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ANADIGICS, INC. v. RAYTHEON CO.

UNITED STATES DISTRICT COURT FOR THE SOUTHERN DISTRICT OF NEW YORK


November 8, 1995

ANADIGICS, INC., Plaintiff, against RAYTHEON COMPANY, Defendant.

The opinion of the court was delivered by: CHIN

MEMORANDUM DECISION

 and ORDER

 CHIN, D.J.

 Defendant Raytheon Company ("Raytheon") has moved pursuant to 28 U.S.C. § 1404(a) to transfer this action to the District of Massachusetts. In response, plaintiff Anadigics, Inc. ("Anadigics") moved to transfer the action to the District of New Jersey. For the reasons set forth below, Raytheon's motion is granted and the action is transferred to Massachusetts.

 BACKGROUND

 On May 26, 1995, Anadigics commenced this action under the Semiconductor Chip Protection Act of 1984, 17 U.S.C. § 901 et seq. (the "Act"), claiming that Raytheon infringed its "mask work" rights in violation of the Act. Anadigics is a New Jersey corporation with its headquarters in New Jersey. Raytheon is a Massachusetts corporation with its headquarters in Massachusetts.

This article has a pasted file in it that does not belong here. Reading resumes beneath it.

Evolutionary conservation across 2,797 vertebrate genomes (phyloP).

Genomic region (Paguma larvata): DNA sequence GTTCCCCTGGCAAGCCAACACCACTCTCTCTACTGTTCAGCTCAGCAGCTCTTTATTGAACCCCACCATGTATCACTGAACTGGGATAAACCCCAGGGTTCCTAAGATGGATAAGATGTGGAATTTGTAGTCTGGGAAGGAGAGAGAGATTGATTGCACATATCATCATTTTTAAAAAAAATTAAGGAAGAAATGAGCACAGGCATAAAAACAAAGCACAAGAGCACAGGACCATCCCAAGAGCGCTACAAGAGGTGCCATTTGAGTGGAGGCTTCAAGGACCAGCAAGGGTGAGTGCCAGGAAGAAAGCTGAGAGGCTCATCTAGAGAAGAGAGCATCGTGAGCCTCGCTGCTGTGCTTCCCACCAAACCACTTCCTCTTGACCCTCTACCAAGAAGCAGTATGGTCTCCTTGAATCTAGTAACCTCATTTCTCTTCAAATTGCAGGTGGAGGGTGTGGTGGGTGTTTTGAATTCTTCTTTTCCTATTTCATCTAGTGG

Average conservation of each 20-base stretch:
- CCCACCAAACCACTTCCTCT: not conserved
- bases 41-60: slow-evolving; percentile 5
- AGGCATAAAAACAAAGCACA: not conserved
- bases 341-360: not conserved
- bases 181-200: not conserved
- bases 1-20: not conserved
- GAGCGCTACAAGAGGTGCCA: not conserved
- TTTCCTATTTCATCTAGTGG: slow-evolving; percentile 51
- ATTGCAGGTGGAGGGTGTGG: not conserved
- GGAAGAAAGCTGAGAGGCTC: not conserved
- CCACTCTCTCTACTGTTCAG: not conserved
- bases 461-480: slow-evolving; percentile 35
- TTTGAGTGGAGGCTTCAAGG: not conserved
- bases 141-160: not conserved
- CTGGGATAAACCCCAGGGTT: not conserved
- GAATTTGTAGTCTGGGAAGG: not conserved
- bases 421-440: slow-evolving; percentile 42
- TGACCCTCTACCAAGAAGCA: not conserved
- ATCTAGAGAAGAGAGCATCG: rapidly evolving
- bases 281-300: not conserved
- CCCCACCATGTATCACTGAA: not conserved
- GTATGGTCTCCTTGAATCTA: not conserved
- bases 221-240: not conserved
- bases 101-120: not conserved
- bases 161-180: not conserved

Both Anadigics and Raytheon are manufacturers and suppliers of microwave integrated circuits, including monolithic microwave integrated circuits ("MMICs"). MMICs are used in various high-frequency broadcast applications, including cellular telephones and direct broadcast satellite ("DBS") television. The specific product at issue is Anadigics's registered Mask Work No. MW 7792, entitled B78. A primary use of the B78 mask work is in DES television receiver applications.

 In this action, Anadigics alleges that Raytheon infringed on Anadigics's rights in the B78 mask work. Raytheon has asserted twelve affirmative defenses. Eight of these defenses contend that Raytheon did not infringe on Anadigics's mask work rights. Three defenses challenge the validity of Anadigics's mask work rights. Raytheon's final defense contends that its product was properly created through the process of reverse engineering.